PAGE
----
Pneumonia is a Potentially Dangerous Infection for Older Adults
By: M. Lee Johnston, RN Educator, LIFE Lawrence County
As the weather gets colder and wetter, we start to hear a lot about flu season, but it is also important to stay informed about another infection that is potentially dangerous for older loved ones – pneumonia.
Pneumonia can originate from bacteria, viruses and other causes, but regardless of the cause of infection, it is one of the most common ailments in older adults. According to the American Academy of Family Physicians, more than 60% of seniors over 65 get admitted to hospitals due to pneumonia. It can range in seriousness from mild to life-threatening, and is most serious for infants and young children, people older than 65, and people with health problems or weakened immune systems.
The signs and symptoms of pneumonia can vary, depending on the type of germ causing the infection, your age and overall health. Mild signs and symptoms are often similar to a cold or the flu, but they last longer.
Signs and symptoms may include:
- Chest pain when you breathe or cough
- Confusion or changes in mental awareness
- Cough, which may produce phlegm
- Fever, sweating and shaking chills
- Lower than normal body temperature
- Nausea, vomiting or diarrhea
- Shortness of breath
How can you prevent pneumonia?
Know the Symptoms of Pneumonia in the Elderly – There are challenges to the diagnosis of pneumonia in seniors because they may not suffer from the classic symptoms like fever, chills and cough. Keep an eye out for non-respiratory symptoms like weakness, confusion, delirium or dizziness, or other vague symptoms – especially in those with Alzheimer’s disease or dementia, which can impair the accurate reporting of pneumonia symptoms. Also, it may be more difficult to notice pneumonia symptoms with preexisting symptoms, so be alert to any changes in your loved one’s health. Alert your doctor if any unusual symptoms occur.
Practice Good Hygiene Habits – Ordinary respiratory infections, colds and flu can sometimes lead to pneumonia. Washing your hands regularly or using hand sanitizer can help prevent the spread of these illnesses. Other types of infections, like oral or dental infections, can lead to pneumonia, so good dental hygiene is a must. Lastly, if you want to prevent pneumonia in elderly loved ones, make sure you help them avoid others who are ill.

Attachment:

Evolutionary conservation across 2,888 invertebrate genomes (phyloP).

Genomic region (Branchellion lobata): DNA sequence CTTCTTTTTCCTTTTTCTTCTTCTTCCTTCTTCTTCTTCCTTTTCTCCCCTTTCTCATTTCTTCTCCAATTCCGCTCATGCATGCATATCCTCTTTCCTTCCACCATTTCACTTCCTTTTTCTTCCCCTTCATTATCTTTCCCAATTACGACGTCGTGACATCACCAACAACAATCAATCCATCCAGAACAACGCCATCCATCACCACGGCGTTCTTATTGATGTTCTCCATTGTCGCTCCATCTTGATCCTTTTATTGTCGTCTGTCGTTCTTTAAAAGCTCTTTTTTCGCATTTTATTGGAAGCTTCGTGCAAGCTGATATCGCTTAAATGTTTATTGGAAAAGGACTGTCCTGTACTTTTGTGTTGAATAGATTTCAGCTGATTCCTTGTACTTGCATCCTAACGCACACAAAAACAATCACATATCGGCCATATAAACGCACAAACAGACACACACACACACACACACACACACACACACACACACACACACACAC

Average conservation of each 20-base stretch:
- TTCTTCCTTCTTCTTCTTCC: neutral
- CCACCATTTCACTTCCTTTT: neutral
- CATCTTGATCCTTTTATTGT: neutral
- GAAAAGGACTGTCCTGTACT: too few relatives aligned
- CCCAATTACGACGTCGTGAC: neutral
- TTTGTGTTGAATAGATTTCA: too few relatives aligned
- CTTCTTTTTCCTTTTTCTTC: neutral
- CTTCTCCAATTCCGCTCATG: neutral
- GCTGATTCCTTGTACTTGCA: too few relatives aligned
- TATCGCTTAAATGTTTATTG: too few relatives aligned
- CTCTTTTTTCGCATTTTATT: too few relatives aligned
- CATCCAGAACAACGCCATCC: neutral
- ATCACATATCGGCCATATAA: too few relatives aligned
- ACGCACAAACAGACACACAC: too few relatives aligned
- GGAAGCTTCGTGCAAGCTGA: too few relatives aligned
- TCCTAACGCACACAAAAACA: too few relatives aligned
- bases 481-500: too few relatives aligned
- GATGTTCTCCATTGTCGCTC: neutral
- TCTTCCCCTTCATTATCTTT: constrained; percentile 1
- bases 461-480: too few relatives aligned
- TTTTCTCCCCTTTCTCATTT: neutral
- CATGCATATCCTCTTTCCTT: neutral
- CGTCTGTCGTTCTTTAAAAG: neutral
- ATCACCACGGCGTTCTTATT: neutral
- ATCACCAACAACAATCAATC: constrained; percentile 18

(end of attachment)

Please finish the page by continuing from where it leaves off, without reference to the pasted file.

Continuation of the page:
Make Sure Seniors Get Immunized – Seniors and others at risk for pneumonia should get vaccinated against bacteria pneumococcal pneumonia. It’s a one-time vaccine that can prevent or reduce the severity of pneumonia. Your doctor may also suggest a booster vaccine after five years. It is also a good idea to vaccinate seniors against other illnesses that can lead to pneumonia, particularly influenza.
Don’t Smoke – Smoking is a major risk factor for pneumonia, as it greatly increases a person’s likelihood of getting the disease, because it harms the ability of the lungs to defend against infection. Quitting smoking can help at-risk seniors defend against pneumonia.
Stay in Good General Health – Good overall health habits are critical to preventing pneumonia because they keep the immune system strong and able to fight off infection. Make sure your loved one follows appropriate nutrition guidelines for seniors, as well as getting plenty of rest and physical exercise.